In the current environment where streaming platforms account for the majority of music consumed musicians are increasingly looking for ways of creating unique projects to entice the listener to purchase the physical product. One project released in late November that fits this category is the latest project led by pianist Frank Kimbrough. The result of this project is a six-disc boxed set of the entire Thelonious Monk repertoire.
The year 2017 was the centennial of Monk’s birth, and brought scores of tributes, including a well-received stay of pianist Frank Kimbrough’s quartet at the Jazz Standard club in New York City. Like many jazz pianists, Kimbrough found Monk’s music a revelation when he first heard it. From the outset of his career, Kimbrough has returned time and again to Monk’s compositions. After nearly four decades of study, reflection, and performance, Kimbrough has established a relationship with these pieces and found a way to express himself through the prism of Monk.
When the Standard approached Kimbrough to put together a quartet to play Monk’s music, he picked the brilliant rhythm section of bassist Rufus Reid and drummer Billy Drummond. His choice for lead horn voice was the multi-instrumentalist Scott Robinson, with whom he has played for many years and in many combinations, most notably with the Maria Schneider Orchestra.
After the first set of the October 17th, 2017 performance at the Standard, Kimbrough’s friend Maitland Jones urged that the group record Monk’s entire oeuvre, a feat that Kimbrough had never considered. A jazz fan and co-presenter of his own Princeton series JazzNights Jones began a lifelong appreciation of Monk when he heard the master live at the Five Spot in New York City in 1957.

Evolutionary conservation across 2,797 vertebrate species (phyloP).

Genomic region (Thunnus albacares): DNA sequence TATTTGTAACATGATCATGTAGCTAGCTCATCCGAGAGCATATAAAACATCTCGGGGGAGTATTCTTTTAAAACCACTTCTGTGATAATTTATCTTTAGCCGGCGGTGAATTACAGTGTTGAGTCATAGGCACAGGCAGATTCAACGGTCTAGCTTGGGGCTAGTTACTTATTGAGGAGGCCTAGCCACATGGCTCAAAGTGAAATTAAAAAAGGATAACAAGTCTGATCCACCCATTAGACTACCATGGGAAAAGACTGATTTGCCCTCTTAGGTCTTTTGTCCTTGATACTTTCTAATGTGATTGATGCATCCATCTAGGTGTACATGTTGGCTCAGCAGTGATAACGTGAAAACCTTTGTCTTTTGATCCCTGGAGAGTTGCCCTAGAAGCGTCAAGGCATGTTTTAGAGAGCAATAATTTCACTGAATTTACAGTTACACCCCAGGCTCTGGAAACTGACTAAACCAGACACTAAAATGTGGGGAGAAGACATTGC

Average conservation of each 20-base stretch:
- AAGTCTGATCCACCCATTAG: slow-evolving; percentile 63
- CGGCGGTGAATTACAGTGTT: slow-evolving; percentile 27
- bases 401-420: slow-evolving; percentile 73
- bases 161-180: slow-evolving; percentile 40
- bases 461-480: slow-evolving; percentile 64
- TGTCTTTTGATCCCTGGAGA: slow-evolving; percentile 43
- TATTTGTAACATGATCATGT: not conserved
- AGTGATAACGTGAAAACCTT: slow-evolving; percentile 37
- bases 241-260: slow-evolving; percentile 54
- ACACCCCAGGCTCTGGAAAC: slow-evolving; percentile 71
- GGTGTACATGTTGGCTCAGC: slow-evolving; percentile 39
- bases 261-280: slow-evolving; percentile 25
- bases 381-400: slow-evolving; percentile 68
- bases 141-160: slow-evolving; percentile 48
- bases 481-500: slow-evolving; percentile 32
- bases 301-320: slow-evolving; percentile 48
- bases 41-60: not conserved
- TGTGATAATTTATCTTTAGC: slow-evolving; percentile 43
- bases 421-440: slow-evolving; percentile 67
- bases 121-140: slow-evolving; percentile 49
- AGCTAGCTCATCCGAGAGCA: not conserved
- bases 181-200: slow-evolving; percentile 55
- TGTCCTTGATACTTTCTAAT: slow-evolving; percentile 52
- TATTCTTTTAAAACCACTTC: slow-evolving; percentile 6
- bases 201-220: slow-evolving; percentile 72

Over the next few days, Jones doubled down on his intent to make the project reach fruition, bringing in his friend and fellow jazz head, Dr. Dorothy Lieberman, to help co-produce the effort.
The musicians began the intensive work such a project demands. Finally, in April of 2018 Kimbrough led a trio and then the quartet at Jazz at the Kitano, polishing 30 new tunes on the way to the full Monk catalogue of 70 pieces.
For the recording, Matt Balitsaris provided his renowned Maggie’s Farm studios and an optimistic plan of recording a disc’s worth of material each day for six days. The musicians recorded each day from 11 to 5 or 6 in two three-day intervals broken up by a three-day respite. Miraculously this ambitious plan succeeded, with most tunes needing only one or two takes. Robinson picked his axe of choice on the spot, from the standard (tenor sax and trumpet) to the exotic (bass saxophone, echo cornet, bass clarinet, and contrabass sarrusophone). The resultant tracks are fresh, varied, and inspired.
The recordings form a fantastically diverse collection. On the six-CD set, titled Monk’s Dreams: The Complete Compositions of Thelonious Sphere Monk, Monk’s compositions are played in various configurations, most by the quartet, but others in smaller combinations, even solo piano. The package also includes beautifully penned liner notes from Nate Chinen (New York Times, WBGO and NPR) along with notes from members of the ensemble and the producers of the album.
For More Information visit the Sunnyside Records website.
Last modified: December 21, 2018